● Ransomware is the most financially profitable and popular type of malware. It takes hostage your personal data. The hackers will only agree to give it back to you unharmed if you pay a ransom, often in the form of cryptocurrency.
However, even though you agree upon the ransom, you can never be sure to get your data back.
To avoid ransomware, it is recommended to have an offline backup system for your most sensitive data.
● Malvertising is the use of real paid ads on real websites. These ads have either embedded malware or a code that will redirect you to a site or automatically download malware on the clicker’s device or network.
By using legitimate websites such as known streaming media services or newspapers, the victim clicks on the ad, with confidence that it is legitimate.
The goal of malvertising is to make money.
● Worms are standalones and probably the oldest malware we know. They work like viruses except that they do not need a host to infect a computer or network.
A worm installs and replicates without any user interaction to infect IT systems. Worms often find a weakness in automatic operating systems that are often invisible to the user.
When a worm infects a computer it searches through the network for other computers to connect to. A worm consumes a lot of system resources and may affect your server responding speed, for instance.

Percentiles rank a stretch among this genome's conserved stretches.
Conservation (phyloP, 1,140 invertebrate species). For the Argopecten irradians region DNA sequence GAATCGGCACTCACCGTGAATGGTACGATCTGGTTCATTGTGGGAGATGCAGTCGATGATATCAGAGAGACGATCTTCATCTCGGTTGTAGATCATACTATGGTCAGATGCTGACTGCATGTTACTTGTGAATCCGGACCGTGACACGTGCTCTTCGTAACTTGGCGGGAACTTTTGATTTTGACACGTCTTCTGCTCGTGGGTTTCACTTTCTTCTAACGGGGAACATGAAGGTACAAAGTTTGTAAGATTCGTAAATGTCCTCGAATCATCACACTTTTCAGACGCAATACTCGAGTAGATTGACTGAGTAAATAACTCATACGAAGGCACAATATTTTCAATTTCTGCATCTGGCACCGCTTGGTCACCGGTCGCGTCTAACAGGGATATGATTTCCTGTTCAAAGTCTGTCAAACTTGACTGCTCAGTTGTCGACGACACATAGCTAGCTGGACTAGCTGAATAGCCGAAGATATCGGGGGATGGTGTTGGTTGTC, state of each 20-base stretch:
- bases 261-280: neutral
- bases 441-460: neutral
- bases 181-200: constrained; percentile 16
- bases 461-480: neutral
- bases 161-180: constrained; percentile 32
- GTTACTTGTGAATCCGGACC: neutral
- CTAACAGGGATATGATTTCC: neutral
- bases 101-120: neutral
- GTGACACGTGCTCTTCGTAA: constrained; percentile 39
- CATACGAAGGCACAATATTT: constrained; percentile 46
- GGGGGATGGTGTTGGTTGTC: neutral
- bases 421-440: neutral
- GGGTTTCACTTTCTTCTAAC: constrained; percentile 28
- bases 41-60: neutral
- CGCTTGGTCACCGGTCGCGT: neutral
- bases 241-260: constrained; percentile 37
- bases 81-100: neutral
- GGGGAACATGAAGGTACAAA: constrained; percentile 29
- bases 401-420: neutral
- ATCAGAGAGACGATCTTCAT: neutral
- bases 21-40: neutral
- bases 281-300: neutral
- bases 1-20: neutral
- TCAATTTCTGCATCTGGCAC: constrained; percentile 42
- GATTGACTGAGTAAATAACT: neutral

● Scareware is a scam preying on the fears of the Internet user. It scares them with fake alarming warning windows such as “warning you have a virus” popping up in the middle of the screen.
When you click on the fake warning, you are redirected to an infected web page. These unethical advertising practices are used to frighten users into purchasing or downloading rogue applications unknowingly.
● A botnet is defined as a network of infected/hijacked computers remotely controlled by a hacker, usually to launch group attacks for financial gain.
The botnets (the infected computers) will react to the malware depending on the command-and-control (C&C) server’s instructions.
● A Rootkit can be used to open a “backdoor” to enter a system without being noticed. The hacker can retrieve sensitive information remotely, such as passwords or bank details.
Rootkits conceal programs or files to help the attacker avoid detection and are efficient at subverting security software, which makes them hard to detect.
This malware can remain on your system for a long time and the only way to get rid of the rootkit is sometimes to delete and reinstall a new operating system on your computer.
Most affected companies are the ones having vulnerabilities in their security system. Those are often SMBs that overlook cyber security when it comes to budget or SMBs thinking hackers are only interested in targeting bigger organizations.
Since SMBs are usually not experts in cyber attacks and do not really measure the importance of the information hackers obtain, they become easy targets for cybercriminals.
According to the National Crime Agency report, the financial attacks have become more advanced and less visible, affecting the banking systems.
Not only the traditional computer devices get attacked. Mobile devices and social media as a whole – a place designed as much for individuals as for companies– are getting more and more targeted. Cybercriminals are increasingly exploiting the environments of familiarity on social media platforms.
Sometimes malware can cripple a company's entire local computer network. Bank of America still remembers the Slammer worm of 2003. The attack disrupted the internet in the entire United States, Australia, New Zealand, and South Korea. This uncontrollable malware forced banks to halt operations.